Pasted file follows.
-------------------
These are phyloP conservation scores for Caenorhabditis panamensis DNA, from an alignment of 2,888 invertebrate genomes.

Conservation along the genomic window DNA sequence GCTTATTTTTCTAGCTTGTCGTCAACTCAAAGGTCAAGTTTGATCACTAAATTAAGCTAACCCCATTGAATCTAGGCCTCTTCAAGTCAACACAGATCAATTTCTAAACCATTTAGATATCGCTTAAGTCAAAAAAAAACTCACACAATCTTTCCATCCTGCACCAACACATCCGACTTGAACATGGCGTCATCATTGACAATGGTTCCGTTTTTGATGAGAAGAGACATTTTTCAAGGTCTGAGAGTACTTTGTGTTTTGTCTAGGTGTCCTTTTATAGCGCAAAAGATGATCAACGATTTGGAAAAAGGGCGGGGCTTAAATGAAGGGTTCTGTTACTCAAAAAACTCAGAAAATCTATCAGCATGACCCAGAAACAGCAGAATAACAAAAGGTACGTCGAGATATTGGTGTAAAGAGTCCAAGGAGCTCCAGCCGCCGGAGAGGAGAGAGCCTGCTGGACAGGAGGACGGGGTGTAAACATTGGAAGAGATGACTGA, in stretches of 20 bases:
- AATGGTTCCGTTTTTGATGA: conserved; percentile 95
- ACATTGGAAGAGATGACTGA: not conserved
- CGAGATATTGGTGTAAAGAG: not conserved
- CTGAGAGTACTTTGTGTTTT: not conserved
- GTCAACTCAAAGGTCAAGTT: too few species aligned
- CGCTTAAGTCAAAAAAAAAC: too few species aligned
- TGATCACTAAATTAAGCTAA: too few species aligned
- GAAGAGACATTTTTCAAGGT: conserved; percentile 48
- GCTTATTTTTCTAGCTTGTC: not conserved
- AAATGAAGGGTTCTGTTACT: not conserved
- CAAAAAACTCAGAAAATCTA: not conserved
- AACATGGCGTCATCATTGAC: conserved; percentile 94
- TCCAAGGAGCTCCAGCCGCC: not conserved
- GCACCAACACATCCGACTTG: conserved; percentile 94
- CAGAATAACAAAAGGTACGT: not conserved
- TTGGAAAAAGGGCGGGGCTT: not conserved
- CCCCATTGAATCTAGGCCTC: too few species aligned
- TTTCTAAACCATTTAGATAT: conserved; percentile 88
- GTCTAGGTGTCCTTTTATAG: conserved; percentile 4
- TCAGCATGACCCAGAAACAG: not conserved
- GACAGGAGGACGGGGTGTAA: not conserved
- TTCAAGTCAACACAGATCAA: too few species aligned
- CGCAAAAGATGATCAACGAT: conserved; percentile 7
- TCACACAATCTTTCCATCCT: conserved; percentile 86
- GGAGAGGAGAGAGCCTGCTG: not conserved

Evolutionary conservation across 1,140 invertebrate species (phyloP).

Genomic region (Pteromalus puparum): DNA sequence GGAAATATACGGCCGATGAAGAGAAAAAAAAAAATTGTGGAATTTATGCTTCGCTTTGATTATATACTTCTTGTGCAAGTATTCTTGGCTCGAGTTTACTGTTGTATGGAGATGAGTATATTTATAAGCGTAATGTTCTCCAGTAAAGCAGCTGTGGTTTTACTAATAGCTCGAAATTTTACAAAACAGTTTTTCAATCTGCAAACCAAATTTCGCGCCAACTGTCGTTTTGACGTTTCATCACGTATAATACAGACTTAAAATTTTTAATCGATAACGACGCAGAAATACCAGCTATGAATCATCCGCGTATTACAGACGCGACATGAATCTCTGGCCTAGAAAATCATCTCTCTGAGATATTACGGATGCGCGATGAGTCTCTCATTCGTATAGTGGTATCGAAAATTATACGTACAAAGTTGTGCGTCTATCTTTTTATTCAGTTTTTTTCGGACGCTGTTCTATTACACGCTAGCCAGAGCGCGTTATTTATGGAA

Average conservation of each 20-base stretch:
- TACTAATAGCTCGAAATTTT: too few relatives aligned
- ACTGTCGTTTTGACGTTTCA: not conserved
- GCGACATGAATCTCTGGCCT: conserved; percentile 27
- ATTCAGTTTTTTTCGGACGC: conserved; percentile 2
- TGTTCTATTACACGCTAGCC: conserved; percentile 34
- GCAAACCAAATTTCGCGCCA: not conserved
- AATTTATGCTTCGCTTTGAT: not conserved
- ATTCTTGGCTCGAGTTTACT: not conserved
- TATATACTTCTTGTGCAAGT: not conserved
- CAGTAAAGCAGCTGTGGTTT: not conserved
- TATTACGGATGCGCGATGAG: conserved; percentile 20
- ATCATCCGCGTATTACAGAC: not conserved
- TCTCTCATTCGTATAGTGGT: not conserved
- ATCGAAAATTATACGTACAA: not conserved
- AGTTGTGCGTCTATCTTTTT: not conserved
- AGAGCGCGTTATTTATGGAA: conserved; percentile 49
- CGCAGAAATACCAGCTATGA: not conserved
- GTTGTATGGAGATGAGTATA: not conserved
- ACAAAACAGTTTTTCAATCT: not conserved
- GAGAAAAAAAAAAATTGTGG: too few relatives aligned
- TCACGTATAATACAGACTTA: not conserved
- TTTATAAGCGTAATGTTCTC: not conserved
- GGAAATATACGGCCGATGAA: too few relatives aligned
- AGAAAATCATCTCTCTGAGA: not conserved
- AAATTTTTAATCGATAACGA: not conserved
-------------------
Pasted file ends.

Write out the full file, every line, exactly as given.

These are phyloP conservation scores for Caenorhabditis panamensis DNA, from an alignment of 2,888 invertebrate genomes.

Conservation along the genomic window DNA sequence GCTTATTTTTCTAGCTTGTCGTCAACTCAAAGGTCAAGTTTGATCACTAAATTAAGCTAACCCCATTGAATCTAGGCCTCTTCAAGTCAACACAGATCAATTTCTAAACCATTTAGATATCGCTTAAGTCAAAAAAAAACTCACACAATCTTTCCATCCTGCACCAACACATCCGACTTGAACATGGCGTCATCATTGACAATGGTTCCGTTTTTGATGAGAAGAGACATTTTTCAAGGTCTGAGAGTACTTTGTGTTTTGTCTAGGTGTCCTTTTATAGCGCAAAAGATGATCAACGATTTGGAAAAAGGGCGGGGCTTAAATGAAGGGTTCTGTTACTCAAAAAACTCAGAAAATCTATCAGCATGACCCAGAAACAGCAGAATAACAAAAGGTACGTCGAGATATTGGTGTAAAGAGTCCAAGGAGCTCCAGCCGCCGGAGAGGAGAGAGCCTGCTGGACAGGAGGACGGGGTGTAAACATTGGAAGAGATGACTGA, in stretches of 20 bases:
- AATGGTTCCGTTTTTGATGA: conserved; percentile 95
- ACATTGGAAGAGATGACTGA: not conserved
- CGAGATATTGGTGTAAAGAG: not conserved
- CTGAGAGTACTTTGTGTTTT: not conserved
- GTCAACTCAAAGGTCAAGTT: too few species aligned
- CGCTTAAGTCAAAAAAAAAC: too few species aligned
- TGATCACTAAATTAAGCTAA: too few species aligned
- GAAGAGACATTTTTCAAGGT: conserved; percentile 48
- GCTTATTTTTCTAGCTTGTC: not conserved
- AAATGAAGGGTTCTGTTACT: not conserved
- CAAAAAACTCAGAAAATCTA: not conserved
- AACATGGCGTCATCATTGAC: conserved; percentile 94
- TCCAAGGAGCTCCAGCCGCC: not conserved
- GCACCAACACATCCGACTTG: conserved; percentile 94
- CAGAATAACAAAAGGTACGT: not conserved
- TTGGAAAAAGGGCGGGGCTT: not conserved
- CCCCATTGAATCTAGGCCTC: too few species aligned
- TTTCTAAACCATTTAGATAT: conserved; percentile 88
- GTCTAGGTGTCCTTTTATAG: conserved; percentile 4
- TCAGCATGACCCAGAAACAG: not conserved
- GACAGGAGGACGGGGTGTAA: not conserved
- TTCAAGTCAACACAGATCAA: too few species aligned
- CGCAAAAGATGATCAACGAT: conserved; percentile 7
- TCACACAATCTTTCCATCCT: conserved; percentile 86
- GGAGAGGAGAGAGCCTGCTG: not conserved

Evolutionary conservation across 1,140 invertebrate species (phyloP).

Genomic region (Pteromalus puparum): DNA sequence GGAAATATACGGCCGATGAAGAGAAAAAAAAAAATTGTGGAATTTATGCTTCGCTTTGATTATATACTTCTTGTGCAAGTATTCTTGGCTCGAGTTTACTGTTGTATGGAGATGAGTATATTTATAAGCGTAATGTTCTCCAGTAAAGCAGCTGTGGTTTTACTAATAGCTCGAAATTTTACAAAACAGTTTTTCAATCTGCAAACCAAATTTCGCGCCAACTGTCGTTTTGACGTTTCATCACGTATAATACAGACTTAAAATTTTTAATCGATAACGACGCAGAAATACCAGCTATGAATCATCCGCGTATTACAGACGCGACATGAATCTCTGGCCTAGAAAATCATCTCTCTGAGATATTACGGATGCGCGATGAGTCTCTCATTCGTATAGTGGTATCGAAAATTATACGTACAAAGTTGTGCGTCTATCTTTTTATTCAGTTTTTTTCGGACGCTGTTCTATTACACGCTAGCCAGAGCGCGTTATTTATGGAA

Average conservation of each 20-base stretch:
- TACTAATAGCTCGAAATTTT: too few relatives aligned
- ACTGTCGTTTTGACGTTTCA: not conserved
- GCGACATGAATCTCTGGCCT: conserved; percentile 27
- ATTCAGTTTTTTTCGGACGC: conserved; percentile 2
- TGTTCTATTACACGCTAGCC: conserved; percentile 34
- GCAAACCAAATTTCGCGCCA: not conserved
- AATTTATGCTTCGCTTTGAT: not conserved
- ATTCTTGGCTCGAGTTTACT: not conserved
- TATATACTTCTTGTGCAAGT: not conserved
- CAGTAAAGCAGCTGTGGTTT: not conserved
- TATTACGGATGCGCGATGAG: conserved; percentile 20
- ATCATCCGCGTATTACAGAC: not conserved
- TCTCTCATTCGTATAGTGGT: not conserved
- ATCGAAAATTATACGTACAA: not conserved
- AGTTGTGCGTCTATCTTTTT: not conserved
- AGAGCGCGTTATTTATGGAA: conserved; percentile 49
- CGCAGAAATACCAGCTATGA: not conserved
- GTTGTATGGAGATGAGTATA: not conserved
- ACAAAACAGTTTTTCAATCT: not conserved
- GAGAAAAAAAAAAATTGTGG: too few relatives aligned
- TCACGTATAATACAGACTTA: not conserved
- TTTATAAGCGTAATGTTCTC: not conserved
- GGAAATATACGGCCGATGAA: too few relatives aligned
- AGAAAATCATCTCTCTGAGA: not conserved
- AAATTTTTAATCGATAACGA: not conserved